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Agan Harahap, A Humble Person With The Wildest Imaginary

Agan Harahap began his career as a painter and illustrator when he was a graphic design student at STDI (Design and Art College) in Bandung, Indonesia. After graduate (2005), he moved to Jakarta. His first job is a digital imaging artist in Tarzan Photo Studio.

After a year, he quit and join a Trax Magazine ( Indonesian based music magazine) as a senior photographer. At 2008, he was one of a finalist for Indonesian Art Award. And a year later, his first solo exhibition was held in MES 56 Yogyakarta and he began to participated in numbers of photography exhibition. By the end of September 2011, he quit his job and now becoming a full time artist.

His works combined between fantasy and reality , satire parody of human life. He also participated in a numbers of exhibition in Southeast Asia, Korea, Japan, Portugal, Colombia and Australia.

 His most recent series, And Justice for All, places American media idols like Rihanna and Justin Bieber in the custody of Jakarta’s stone-faced police officers.

The work lets Harahap live out the fantasy of being a paparazzi photographer while also giving his fellow Indonesians the thrill of seeing US stars schmoozing—and getting busted—on their own turf.

Harahap claims Hollywood types are even more revered than Asian stars. “For people who live in ‘third world’ countries like me, Western celebrities are role models in many ways,” he says. “Their daily lives are followed and emulated by the public.”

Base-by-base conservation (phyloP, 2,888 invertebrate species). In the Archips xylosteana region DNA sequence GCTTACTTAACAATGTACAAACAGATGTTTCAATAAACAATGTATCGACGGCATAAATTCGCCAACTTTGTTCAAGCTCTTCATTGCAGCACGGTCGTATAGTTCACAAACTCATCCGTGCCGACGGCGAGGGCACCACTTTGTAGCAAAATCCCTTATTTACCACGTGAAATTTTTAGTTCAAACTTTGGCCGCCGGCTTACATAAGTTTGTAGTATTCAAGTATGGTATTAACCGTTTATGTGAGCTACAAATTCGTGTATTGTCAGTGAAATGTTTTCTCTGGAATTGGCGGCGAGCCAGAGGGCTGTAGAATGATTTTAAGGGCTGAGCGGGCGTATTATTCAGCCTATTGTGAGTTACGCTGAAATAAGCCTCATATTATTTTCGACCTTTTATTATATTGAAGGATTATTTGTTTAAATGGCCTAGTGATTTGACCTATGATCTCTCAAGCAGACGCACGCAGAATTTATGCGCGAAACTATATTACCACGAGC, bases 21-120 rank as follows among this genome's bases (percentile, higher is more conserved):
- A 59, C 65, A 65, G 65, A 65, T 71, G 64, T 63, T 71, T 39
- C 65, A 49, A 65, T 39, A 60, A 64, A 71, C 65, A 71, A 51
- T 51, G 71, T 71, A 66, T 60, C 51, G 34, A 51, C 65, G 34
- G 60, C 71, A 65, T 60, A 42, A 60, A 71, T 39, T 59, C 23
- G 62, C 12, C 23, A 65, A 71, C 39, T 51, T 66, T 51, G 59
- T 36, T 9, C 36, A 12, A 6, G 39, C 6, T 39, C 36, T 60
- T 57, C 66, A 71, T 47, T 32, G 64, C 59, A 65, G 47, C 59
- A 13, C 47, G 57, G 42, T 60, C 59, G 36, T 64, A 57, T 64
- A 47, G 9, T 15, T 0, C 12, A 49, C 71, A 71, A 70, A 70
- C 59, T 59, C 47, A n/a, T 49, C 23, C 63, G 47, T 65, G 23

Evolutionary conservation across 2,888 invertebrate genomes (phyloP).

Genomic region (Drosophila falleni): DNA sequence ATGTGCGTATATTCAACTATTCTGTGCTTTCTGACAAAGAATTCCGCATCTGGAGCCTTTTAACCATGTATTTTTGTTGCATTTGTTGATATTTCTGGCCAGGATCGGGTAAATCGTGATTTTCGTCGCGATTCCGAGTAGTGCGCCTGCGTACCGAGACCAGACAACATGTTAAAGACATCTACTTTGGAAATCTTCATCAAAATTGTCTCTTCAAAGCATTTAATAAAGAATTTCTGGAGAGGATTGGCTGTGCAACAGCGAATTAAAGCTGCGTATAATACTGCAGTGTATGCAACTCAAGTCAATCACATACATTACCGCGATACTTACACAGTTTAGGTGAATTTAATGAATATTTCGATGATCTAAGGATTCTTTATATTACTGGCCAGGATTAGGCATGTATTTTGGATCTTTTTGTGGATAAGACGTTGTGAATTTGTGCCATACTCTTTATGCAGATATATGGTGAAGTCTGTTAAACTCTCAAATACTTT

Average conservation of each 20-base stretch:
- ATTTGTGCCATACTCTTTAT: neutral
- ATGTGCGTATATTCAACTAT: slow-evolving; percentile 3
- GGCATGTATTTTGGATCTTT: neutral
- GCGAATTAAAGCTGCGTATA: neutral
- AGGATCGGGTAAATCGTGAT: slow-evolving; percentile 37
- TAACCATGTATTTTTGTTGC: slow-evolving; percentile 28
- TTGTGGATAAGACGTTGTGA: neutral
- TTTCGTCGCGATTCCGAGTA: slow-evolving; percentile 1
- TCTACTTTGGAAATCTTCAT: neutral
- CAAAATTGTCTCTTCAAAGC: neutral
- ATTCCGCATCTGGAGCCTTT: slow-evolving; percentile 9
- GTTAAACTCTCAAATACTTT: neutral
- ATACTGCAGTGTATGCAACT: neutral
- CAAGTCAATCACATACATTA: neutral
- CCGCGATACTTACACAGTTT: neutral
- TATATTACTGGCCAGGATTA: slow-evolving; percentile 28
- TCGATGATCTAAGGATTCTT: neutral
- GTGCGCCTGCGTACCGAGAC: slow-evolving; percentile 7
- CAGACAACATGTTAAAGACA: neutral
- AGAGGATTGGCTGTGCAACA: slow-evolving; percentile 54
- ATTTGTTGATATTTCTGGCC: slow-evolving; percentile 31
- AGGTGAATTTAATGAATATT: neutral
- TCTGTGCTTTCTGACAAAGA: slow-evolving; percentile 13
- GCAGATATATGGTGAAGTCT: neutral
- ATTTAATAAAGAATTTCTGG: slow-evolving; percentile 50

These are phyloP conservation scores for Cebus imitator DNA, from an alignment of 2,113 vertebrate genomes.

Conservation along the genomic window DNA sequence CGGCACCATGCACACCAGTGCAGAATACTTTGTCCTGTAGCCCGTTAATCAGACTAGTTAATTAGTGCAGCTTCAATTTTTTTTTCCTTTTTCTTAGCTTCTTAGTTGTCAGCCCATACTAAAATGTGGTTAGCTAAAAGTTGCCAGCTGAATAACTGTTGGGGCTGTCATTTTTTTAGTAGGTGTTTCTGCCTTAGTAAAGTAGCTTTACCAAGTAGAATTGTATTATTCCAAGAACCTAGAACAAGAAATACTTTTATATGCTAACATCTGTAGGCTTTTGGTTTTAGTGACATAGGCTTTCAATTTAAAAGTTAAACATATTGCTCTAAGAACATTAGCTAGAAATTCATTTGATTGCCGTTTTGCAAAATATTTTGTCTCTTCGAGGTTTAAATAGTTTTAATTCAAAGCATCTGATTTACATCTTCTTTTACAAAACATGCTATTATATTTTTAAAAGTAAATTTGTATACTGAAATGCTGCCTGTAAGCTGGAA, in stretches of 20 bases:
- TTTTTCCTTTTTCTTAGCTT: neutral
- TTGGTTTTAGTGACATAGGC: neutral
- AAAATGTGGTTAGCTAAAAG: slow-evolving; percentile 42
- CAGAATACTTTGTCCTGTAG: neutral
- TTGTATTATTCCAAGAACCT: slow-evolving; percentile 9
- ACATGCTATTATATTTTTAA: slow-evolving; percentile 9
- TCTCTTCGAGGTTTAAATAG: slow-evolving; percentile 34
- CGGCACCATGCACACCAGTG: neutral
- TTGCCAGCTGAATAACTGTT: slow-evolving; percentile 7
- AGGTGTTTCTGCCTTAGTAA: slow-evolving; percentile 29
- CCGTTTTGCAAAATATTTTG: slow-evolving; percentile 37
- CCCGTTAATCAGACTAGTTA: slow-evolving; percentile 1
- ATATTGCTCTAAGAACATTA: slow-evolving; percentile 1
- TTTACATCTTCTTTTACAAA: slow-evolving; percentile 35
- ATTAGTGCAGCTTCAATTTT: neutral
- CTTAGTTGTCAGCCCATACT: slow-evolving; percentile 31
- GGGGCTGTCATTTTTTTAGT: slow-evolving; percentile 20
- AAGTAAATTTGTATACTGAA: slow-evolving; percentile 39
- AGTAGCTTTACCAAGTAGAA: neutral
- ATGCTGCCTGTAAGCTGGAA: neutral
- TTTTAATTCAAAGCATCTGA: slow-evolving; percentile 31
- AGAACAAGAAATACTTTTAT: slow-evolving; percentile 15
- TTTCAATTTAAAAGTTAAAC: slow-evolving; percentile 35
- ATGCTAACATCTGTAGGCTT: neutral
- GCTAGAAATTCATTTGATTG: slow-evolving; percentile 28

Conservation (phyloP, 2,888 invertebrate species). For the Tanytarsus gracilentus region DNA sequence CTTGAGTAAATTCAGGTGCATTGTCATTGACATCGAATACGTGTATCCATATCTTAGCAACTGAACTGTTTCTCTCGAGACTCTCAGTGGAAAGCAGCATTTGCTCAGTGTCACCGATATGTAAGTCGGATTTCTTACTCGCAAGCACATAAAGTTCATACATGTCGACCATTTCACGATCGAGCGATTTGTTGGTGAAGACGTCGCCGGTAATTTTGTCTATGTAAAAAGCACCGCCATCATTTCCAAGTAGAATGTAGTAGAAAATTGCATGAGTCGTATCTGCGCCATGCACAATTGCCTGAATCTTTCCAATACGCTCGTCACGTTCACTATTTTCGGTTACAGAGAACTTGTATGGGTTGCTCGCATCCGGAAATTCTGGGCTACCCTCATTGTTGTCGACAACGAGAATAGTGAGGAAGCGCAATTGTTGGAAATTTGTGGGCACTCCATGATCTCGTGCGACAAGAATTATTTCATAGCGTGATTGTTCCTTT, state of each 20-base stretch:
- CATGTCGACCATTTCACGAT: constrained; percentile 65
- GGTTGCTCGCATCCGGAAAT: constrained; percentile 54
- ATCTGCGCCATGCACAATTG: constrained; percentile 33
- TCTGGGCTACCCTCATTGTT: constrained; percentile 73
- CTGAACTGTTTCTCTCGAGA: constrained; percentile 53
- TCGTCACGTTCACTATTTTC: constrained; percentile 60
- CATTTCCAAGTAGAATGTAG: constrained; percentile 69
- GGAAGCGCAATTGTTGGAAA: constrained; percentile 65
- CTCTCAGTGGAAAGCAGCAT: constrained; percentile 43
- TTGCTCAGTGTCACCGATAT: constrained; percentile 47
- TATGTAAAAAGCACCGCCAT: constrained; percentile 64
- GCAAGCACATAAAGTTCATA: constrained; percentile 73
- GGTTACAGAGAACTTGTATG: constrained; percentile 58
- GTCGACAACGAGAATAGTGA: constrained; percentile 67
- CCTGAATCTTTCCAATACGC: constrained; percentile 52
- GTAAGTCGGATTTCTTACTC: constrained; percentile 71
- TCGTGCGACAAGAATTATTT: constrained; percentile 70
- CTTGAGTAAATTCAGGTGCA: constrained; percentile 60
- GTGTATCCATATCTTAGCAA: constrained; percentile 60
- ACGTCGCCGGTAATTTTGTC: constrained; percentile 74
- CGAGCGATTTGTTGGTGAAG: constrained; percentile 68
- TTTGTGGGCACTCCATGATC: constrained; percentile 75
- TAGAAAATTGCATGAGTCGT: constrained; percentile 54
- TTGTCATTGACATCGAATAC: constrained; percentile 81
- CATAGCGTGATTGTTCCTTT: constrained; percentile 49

According WIRED Harahap feels that this celebrity obsession plays out on social media as well, where everyone tries to be the star of their own Twitter or Instagram feed. Faking it has gotten even easier through the proliferation of photo editing software and apps, which Harahap claims have transformed photography “into a tool to fabricate various realities of life.” Overall, Harahap’s images speak less to cultural differences than they do to similarities. Indonesians and Americans alike are obsessed with celebrity—all study it, desire it, and, most importantly, imitate it. These days, you only need a selfie—taken from just the right angle, filtered in just the perfect light—to project an image about as real as anything on TMZ.

ArtWork By Agan Harahap

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By: Malariahouse | 05 December 2015